Viewpoint: Take a lesson from the past about product repair


Richard Wilson

If, like me, you are angered by the increasingly “throw-away” culture which pervades technology products you might wonder, like me, why the government can’t be more active in encouraging, even forcing companies that make consumer goods to make their products more repairable.

You may be surprised to learn that the government is already doing exactly that in the business sector and encouraging greater reuse and repair of broken IT and telecoms equipment.

I am old enough to remember a time when TVs and washing machines that broke down could be repaired at a friendly shop in the high street. Now once an electronic product has survived beyond its warranty period, maybe six months to a year, there seems to be little possibility of repairing it, should it breakdown. We have been forced to accept the culture of “throw it away and buy a new one”.

In the non-consumer, corporate sector technology write‑offs have a direct impact on the bottom-line so companies have continued to adopt reuse and repair activities for high-value tech equipment such as high end computers and test and measurement systems. The government hopes to encourage more of this in its Resources and Waste Strategy, outlined as part of its 25-Year Environment Plan.

Tech business thinks it’s a good idea and, through the representative body Tech UK, it wants to see greater take-up of innovative digital technologies that can support product repair. The aim is greater product “reuse, repair, remanufacture” in the ICT sector. The government has said it wants to see tech products that last longer; which are safer for the environment and more cost-effective for businesses.

The corporate sector is well ahead of the consumer sector and is already using techniques such as predictive maintenance to anticipate when a product is going to fail so that it can be repaired in advance. According to Tech UK’s report the UK already has what it calls a flourishing professional repair sector. So there is a real opportunity to spread the culture of reuse and repair to the consumer sector.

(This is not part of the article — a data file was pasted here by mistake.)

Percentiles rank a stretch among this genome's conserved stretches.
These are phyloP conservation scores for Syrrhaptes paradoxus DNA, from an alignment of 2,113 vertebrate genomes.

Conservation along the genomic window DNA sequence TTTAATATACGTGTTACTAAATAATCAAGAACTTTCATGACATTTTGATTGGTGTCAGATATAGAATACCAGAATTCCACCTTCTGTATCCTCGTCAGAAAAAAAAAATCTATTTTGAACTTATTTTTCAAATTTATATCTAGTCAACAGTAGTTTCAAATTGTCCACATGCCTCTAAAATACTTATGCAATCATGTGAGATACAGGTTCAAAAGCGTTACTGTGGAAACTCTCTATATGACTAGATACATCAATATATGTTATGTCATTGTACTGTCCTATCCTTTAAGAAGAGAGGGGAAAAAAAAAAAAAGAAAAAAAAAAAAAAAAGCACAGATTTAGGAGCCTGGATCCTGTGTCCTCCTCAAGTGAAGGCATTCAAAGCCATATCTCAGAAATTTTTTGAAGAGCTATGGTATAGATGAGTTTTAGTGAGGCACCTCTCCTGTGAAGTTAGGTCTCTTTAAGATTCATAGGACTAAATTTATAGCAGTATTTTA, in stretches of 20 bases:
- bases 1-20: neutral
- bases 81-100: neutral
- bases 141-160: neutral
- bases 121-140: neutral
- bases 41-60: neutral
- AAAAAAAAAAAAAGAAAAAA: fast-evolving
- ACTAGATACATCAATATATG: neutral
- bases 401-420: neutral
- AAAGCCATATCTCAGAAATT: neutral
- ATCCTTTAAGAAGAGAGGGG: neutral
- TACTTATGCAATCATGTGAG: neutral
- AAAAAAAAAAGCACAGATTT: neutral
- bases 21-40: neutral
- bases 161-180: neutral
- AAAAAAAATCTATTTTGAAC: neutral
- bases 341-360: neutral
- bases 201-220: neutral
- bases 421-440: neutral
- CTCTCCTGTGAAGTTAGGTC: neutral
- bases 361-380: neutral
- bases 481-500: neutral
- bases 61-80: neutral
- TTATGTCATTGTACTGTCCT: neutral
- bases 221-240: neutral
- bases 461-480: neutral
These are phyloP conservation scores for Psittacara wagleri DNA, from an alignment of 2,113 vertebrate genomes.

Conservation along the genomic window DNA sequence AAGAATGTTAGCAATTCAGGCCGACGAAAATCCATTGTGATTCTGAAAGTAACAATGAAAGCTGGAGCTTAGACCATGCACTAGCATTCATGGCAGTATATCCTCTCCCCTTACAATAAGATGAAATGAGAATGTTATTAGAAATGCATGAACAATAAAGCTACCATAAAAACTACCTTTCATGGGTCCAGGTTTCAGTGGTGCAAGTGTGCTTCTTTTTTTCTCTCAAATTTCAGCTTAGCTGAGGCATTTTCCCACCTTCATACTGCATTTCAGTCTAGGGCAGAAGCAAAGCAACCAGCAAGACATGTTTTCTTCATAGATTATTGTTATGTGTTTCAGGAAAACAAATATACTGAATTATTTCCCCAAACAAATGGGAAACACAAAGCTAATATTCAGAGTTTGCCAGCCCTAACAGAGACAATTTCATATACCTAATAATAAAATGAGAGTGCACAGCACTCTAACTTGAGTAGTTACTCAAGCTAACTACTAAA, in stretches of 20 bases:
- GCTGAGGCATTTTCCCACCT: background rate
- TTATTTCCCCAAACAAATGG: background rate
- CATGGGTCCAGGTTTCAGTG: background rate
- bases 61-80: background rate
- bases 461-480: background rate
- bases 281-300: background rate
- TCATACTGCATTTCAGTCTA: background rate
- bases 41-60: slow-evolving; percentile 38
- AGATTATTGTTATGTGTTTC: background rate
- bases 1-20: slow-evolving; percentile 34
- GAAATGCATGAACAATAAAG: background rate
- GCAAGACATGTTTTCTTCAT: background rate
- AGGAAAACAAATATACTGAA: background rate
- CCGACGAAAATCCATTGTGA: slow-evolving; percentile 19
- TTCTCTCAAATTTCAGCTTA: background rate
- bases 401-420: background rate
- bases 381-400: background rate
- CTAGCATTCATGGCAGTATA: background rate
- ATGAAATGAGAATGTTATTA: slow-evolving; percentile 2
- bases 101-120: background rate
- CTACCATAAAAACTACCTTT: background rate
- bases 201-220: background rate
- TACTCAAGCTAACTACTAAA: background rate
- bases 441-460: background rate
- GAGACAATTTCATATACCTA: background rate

There are ways that the government can encourage the repair of products. One is to provide a tax incentive by introducing a VAT reduction on repair activities, as has recently been done in Sweden.

According to Susanne Baker, head of environment and compliance at Tech UK, there are some signs of encouragement. “The market for reused smartphones is outperforming markets for new phones. It is clear that strategies to support reuse must be developed,” says Baker.

For instance, 3D printing could be used to reduce the cost of basic spare parts. But the big cost associated with repair tends to relate to the labour, not spare parts. A reduced cost of labour would support greater levels of out-of-warranty repairs, but how this is to be achieved is not certain. Maybe a return to a competitive market of small independent repair shops is the answer.

Consultant editor Richard Wilson writes a regular column for Electronics Weekly


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